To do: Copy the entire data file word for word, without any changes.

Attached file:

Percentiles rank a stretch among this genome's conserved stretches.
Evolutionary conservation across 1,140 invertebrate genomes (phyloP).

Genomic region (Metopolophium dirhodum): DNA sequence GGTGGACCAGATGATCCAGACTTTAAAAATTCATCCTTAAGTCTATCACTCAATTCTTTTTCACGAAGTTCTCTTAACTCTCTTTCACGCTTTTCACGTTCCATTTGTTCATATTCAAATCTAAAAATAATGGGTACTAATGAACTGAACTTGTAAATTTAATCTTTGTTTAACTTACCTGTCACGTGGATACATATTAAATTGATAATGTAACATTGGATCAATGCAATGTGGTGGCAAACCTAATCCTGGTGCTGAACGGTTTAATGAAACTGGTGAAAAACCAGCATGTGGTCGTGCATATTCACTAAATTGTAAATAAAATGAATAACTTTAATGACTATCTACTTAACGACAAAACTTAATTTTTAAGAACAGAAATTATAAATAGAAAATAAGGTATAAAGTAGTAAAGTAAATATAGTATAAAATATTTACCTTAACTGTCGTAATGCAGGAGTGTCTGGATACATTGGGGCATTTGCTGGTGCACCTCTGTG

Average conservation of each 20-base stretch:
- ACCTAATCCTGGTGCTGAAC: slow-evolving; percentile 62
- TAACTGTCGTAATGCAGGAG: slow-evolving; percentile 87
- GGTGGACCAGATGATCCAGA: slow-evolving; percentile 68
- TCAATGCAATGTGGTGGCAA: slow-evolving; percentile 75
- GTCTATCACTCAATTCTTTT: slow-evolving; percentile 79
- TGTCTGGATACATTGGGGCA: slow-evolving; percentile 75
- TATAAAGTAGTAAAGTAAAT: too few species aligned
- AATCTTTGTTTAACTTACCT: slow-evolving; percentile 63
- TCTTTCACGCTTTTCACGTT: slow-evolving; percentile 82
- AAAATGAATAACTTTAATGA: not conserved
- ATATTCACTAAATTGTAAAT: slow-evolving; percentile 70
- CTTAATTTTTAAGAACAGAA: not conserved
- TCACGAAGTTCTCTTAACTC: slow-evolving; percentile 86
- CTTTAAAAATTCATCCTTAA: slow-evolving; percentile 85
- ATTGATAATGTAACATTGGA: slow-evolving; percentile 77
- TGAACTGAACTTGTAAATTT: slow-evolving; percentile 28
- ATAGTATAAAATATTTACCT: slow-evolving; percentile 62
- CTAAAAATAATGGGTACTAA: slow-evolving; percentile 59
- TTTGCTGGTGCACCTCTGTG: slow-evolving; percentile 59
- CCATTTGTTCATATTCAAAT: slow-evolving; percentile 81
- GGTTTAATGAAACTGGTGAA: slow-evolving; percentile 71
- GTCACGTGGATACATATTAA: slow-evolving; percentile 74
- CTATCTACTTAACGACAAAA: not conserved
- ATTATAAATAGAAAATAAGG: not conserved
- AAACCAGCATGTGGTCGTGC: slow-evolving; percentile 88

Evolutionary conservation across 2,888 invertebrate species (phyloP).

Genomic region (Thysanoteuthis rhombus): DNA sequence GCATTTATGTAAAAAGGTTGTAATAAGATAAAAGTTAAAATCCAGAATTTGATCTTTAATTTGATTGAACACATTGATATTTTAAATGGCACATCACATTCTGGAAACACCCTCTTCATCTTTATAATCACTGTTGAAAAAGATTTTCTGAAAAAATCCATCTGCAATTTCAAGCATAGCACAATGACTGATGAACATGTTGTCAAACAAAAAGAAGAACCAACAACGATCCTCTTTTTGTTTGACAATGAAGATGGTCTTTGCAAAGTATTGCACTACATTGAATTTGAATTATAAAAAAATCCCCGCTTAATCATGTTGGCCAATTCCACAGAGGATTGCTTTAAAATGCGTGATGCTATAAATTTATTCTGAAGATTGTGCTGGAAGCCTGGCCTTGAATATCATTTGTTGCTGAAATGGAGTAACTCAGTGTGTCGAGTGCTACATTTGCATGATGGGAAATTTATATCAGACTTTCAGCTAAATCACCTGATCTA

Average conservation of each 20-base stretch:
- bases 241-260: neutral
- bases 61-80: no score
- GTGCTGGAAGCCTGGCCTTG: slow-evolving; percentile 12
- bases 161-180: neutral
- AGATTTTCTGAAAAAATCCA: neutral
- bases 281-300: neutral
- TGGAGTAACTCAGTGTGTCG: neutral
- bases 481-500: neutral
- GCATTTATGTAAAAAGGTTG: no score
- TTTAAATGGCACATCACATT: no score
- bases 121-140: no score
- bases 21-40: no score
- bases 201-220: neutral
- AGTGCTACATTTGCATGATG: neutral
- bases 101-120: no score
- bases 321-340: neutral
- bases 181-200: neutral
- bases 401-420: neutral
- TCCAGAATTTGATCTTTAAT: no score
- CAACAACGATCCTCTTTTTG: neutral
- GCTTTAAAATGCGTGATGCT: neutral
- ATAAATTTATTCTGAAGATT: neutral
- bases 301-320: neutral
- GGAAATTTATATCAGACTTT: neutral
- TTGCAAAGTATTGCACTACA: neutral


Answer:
Percentiles rank a stretch among this genome's conserved stretches.
Evolutionary conservation across 1,140 invertebrate genomes (phyloP).

Genomic region (Metopolophium dirhodum): DNA sequence GGTGGACCAGATGATCCAGACTTTAAAAATTCATCCTTAAGTCTATCACTCAATTCTTTTTCACGAAGTTCTCTTAACTCTCTTTCACGCTTTTCACGTTCCATTTGTTCATATTCAAATCTAAAAATAATGGGTACTAATGAACTGAACTTGTAAATTTAATCTTTGTTTAACTTACCTGTCACGTGGATACATATTAAATTGATAATGTAACATTGGATCAATGCAATGTGGTGGCAAACCTAATCCTGGTGCTGAACGGTTTAATGAAACTGGTGAAAAACCAGCATGTGGTCGTGCATATTCACTAAATTGTAAATAAAATGAATAACTTTAATGACTATCTACTTAACGACAAAACTTAATTTTTAAGAACAGAAATTATAAATAGAAAATAAGGTATAAAGTAGTAAAGTAAATATAGTATAAAATATTTACCTTAACTGTCGTAATGCAGGAGTGTCTGGATACATTGGGGCATTTGCTGGTGCACCTCTGTG

Average conservation of each 20-base stretch:
- ACCTAATCCTGGTGCTGAAC: slow-evolving; percentile 62
- TAACTGTCGTAATGCAGGAG: slow-evolving; percentile 87
- GGTGGACCAGATGATCCAGA: slow-evolving; percentile 68
- TCAATGCAATGTGGTGGCAA: slow-evolving; percentile 75
- GTCTATCACTCAATTCTTTT: slow-evolving; percentile 79
- TGTCTGGATACATTGGGGCA: slow-evolving; percentile 75
- TATAAAGTAGTAAAGTAAAT: too few species aligned
- AATCTTTGTTTAACTTACCT: slow-evolving; percentile 63
- TCTTTCACGCTTTTCACGTT: slow-evolving; percentile 82
- AAAATGAATAACTTTAATGA: not conserved
- ATATTCACTAAATTGTAAAT: slow-evolving; percentile 70
- CTTAATTTTTAAGAACAGAA: not conserved
- TCACGAAGTTCTCTTAACTC: slow-evolving; percentile 86
- CTTTAAAAATTCATCCTTAA: slow-evolving; percentile 85
- ATTGATAATGTAACATTGGA: slow-evolving; percentile 77
- TGAACTGAACTTGTAAATTT: slow-evolving; percentile 28
- ATAGTATAAAATATTTACCT: slow-evolving; percentile 62
- CTAAAAATAATGGGTACTAA: slow-evolving; percentile 59
- TTTGCTGGTGCACCTCTGTG: slow-evolving; percentile 59
- CCATTTGTTCATATTCAAAT: slow-evolving; percentile 81
- GGTTTAATGAAACTGGTGAA: slow-evolving; percentile 71
- GTCACGTGGATACATATTAA: slow-evolving; percentile 74
- CTATCTACTTAACGACAAAA: not conserved
- ATTATAAATAGAAAATAAGG: not conserved
- AAACCAGCATGTGGTCGTGC: slow-evolving; percentile 88

Evolutionary conservation across 2,888 invertebrate species (phyloP).

Genomic region (Thysanoteuthis rhombus): DNA sequence GCATTTATGTAAAAAGGTTGTAATAAGATAAAAGTTAAAATCCAGAATTTGATCTTTAATTTGATTGAACACATTGATATTTTAAATGGCACATCACATTCTGGAAACACCCTCTTCATCTTTATAATCACTGTTGAAAAAGATTTTCTGAAAAAATCCATCTGCAATTTCAAGCATAGCACAATGACTGATGAACATGTTGTCAAACAAAAAGAAGAACCAACAACGATCCTCTTTTTGTTTGACAATGAAGATGGTCTTTGCAAAGTATTGCACTACATTGAATTTGAATTATAAAAAAATCCCCGCTTAATCATGTTGGCCAATTCCACAGAGGATTGCTTTAAAATGCGTGATGCTATAAATTTATTCTGAAGATTGTGCTGGAAGCCTGGCCTTGAATATCATTTGTTGCTGAAATGGAGTAACTCAGTGTGTCGAGTGCTACATTTGCATGATGGGAAATTTATATCAGACTTTCAGCTAAATCACCTGATCTA

Average conservation of each 20-base stretch:
- bases 241-260: neutral
- bases 61-80: no score
- GTGCTGGAAGCCTGGCCTTG: slow-evolving; percentile 12
- bases 161-180: neutral
- AGATTTTCTGAAAAAATCCA: neutral
- bases 281-300: neutral
- TGGAGTAACTCAGTGTGTCG: neutral
- bases 481-500: neutral
- GCATTTATGTAAAAAGGTTG: no score
- TTTAAATGGCACATCACATT: no score
- bases 121-140: no score
- bases 21-40: no score
- bases 201-220: neutral
- AGTGCTACATTTGCATGATG: neutral
- bases 101-120: no score
- bases 321-340: neutral
- bases 181-200: neutral
- bases 401-420: neutral
- TCCAGAATTTGATCTTTAAT: no score
- CAACAACGATCCTCTTTTTG: neutral
- GCTTTAAAATGCGTGATGCT: neutral
- ATAAATTTATTCTGAAGATT: neutral
- bases 301-320: neutral
- GGAAATTTATATCAGACTTT: neutral
- TTGCAAAGTATTGCACTACA: neutral